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1899: The Nodark

While-You-Wait cameras were used by photographers in the street, on the beach, at fairs and carnivals and in specialised studios to offer ferrotype or tintype portraits to people within five minutes or so of exposure. The Nodark was one of the earliest.


Made by the Popular Photograph Company of New York in 1899, the Nodark took the form of a long, wooden box with a 5in f/10 meniscus lens and a simple sector shutter fired by a knob on the side. In a darkroom, 26 ferrotype plates were loaded into a rack which was slid into the rear of the camera. The back was closed and everything else was carried out in daylight.


A small flat tank was filled with developer and attached to the base of the body. After the exposure a lever was pulled from the side of the body to open slides in the base of the camera and across the top of the tank, allowing the exposed plate to fall into the developer. The slides were closed, the tank removed and, after a few minutes, the developer was poured out of the tank and replaced with water, then fixer. The developed ferrotype was removed from the tank, which was washed, refilled with developer and slid back into place on the camera. An extremely ornate knob on the side of the body was turned  to advance the rack of plates and bring the next one into position for the following exposure.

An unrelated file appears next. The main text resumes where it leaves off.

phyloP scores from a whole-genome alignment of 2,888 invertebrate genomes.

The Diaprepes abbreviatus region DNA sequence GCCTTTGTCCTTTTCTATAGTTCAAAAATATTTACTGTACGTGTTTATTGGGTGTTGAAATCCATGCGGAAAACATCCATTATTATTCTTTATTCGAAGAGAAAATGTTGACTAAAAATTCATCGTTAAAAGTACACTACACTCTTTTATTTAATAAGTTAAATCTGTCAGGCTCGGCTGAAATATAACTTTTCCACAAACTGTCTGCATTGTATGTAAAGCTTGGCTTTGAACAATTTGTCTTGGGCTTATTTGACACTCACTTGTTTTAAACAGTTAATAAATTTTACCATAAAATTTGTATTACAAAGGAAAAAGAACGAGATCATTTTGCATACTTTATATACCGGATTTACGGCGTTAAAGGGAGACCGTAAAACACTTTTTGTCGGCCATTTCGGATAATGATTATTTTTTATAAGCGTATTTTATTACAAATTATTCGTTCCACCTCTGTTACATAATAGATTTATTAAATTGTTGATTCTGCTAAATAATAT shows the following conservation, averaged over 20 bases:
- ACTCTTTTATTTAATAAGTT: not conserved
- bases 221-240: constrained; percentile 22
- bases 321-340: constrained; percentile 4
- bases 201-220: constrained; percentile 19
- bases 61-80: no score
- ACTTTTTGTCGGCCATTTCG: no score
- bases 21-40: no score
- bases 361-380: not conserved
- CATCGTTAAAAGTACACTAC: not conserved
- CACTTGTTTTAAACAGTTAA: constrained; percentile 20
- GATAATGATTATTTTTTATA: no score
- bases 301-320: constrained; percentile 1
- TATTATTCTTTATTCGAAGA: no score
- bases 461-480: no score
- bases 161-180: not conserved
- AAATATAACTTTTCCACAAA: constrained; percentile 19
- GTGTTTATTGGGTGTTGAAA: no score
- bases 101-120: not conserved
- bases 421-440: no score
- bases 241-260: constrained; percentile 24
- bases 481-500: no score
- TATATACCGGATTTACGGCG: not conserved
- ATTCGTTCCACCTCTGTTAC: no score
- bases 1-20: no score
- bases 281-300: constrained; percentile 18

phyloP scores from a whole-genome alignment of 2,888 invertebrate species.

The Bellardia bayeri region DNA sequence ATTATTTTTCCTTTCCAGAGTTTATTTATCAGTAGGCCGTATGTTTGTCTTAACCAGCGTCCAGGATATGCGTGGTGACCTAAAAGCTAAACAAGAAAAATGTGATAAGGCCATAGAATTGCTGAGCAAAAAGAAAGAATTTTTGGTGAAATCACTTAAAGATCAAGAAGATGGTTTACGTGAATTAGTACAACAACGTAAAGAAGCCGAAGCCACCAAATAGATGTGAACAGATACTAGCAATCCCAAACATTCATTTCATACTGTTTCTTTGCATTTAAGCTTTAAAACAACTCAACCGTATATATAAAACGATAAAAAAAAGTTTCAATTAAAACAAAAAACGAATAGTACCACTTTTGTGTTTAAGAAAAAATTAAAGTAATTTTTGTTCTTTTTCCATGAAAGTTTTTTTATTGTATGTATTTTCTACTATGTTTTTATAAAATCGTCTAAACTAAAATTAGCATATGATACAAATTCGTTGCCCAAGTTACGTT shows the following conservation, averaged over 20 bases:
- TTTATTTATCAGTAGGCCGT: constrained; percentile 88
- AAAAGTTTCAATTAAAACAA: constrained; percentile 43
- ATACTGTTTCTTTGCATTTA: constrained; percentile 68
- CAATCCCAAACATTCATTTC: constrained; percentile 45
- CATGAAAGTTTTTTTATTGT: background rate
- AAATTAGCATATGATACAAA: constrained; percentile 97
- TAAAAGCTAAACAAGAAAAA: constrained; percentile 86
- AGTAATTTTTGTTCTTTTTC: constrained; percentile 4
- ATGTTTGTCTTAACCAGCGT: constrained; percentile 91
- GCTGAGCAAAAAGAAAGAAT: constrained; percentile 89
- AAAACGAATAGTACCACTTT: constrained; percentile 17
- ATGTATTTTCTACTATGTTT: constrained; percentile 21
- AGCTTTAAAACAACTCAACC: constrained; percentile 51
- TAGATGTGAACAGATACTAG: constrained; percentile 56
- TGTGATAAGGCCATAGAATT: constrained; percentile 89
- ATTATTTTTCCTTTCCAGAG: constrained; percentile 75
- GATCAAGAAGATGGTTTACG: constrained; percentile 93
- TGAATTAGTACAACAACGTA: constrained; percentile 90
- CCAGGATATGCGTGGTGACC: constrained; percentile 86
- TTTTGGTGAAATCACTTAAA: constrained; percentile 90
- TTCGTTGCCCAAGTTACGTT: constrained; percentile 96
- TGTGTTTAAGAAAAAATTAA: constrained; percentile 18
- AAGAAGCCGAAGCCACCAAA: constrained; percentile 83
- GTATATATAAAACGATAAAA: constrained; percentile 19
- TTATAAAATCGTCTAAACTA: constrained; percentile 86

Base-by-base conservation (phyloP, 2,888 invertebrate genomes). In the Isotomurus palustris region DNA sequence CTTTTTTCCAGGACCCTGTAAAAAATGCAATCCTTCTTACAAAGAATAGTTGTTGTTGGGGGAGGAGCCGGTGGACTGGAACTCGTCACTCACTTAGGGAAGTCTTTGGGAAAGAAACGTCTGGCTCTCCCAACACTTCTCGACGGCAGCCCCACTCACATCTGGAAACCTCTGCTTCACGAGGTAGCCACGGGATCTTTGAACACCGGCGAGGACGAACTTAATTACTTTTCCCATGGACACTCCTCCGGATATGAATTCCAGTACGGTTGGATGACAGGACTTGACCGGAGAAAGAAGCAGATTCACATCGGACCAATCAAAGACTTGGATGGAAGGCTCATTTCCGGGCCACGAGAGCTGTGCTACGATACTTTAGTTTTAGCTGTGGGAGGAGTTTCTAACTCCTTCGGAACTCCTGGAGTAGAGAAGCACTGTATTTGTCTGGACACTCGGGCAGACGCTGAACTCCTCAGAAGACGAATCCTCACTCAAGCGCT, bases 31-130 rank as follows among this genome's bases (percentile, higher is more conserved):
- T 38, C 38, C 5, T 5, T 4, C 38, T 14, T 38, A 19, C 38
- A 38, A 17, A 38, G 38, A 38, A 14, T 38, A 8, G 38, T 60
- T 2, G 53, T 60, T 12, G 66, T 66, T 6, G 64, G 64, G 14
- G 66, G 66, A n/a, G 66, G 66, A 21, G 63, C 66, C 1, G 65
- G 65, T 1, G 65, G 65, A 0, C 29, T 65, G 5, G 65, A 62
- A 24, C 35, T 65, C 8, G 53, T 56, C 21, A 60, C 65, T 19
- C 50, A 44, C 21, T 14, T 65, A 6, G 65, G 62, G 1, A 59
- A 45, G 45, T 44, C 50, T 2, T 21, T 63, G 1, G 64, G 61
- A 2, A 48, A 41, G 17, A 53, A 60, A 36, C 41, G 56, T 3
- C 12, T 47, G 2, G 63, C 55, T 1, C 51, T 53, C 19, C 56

According to advertisements of the day, a finished picture could be produced in a minute. ‘No muss, no darkroom, clean, complete, convenient,’ claimed the advertisement.


Given that no darkroom was needed for processing the ferrotype plates, the name Nodark was a good one for the camera. Unfortunately, Kodak thought the name sounded too much like their own, sued for infringement of trademark and won. And that was the end of the Nodark.


The ornate knob that advanced the Nodark’s rack of plates ready for the

next exposure and, below it, the lever that released the plate to fall into the developing tank.

The Nodark camera that delivered fully developped ferrotype plates within five minutes of exposure.

The plate rack was loaded into the back of the Nodark inverted with the open side down to allow the plates to fall into the tank below.

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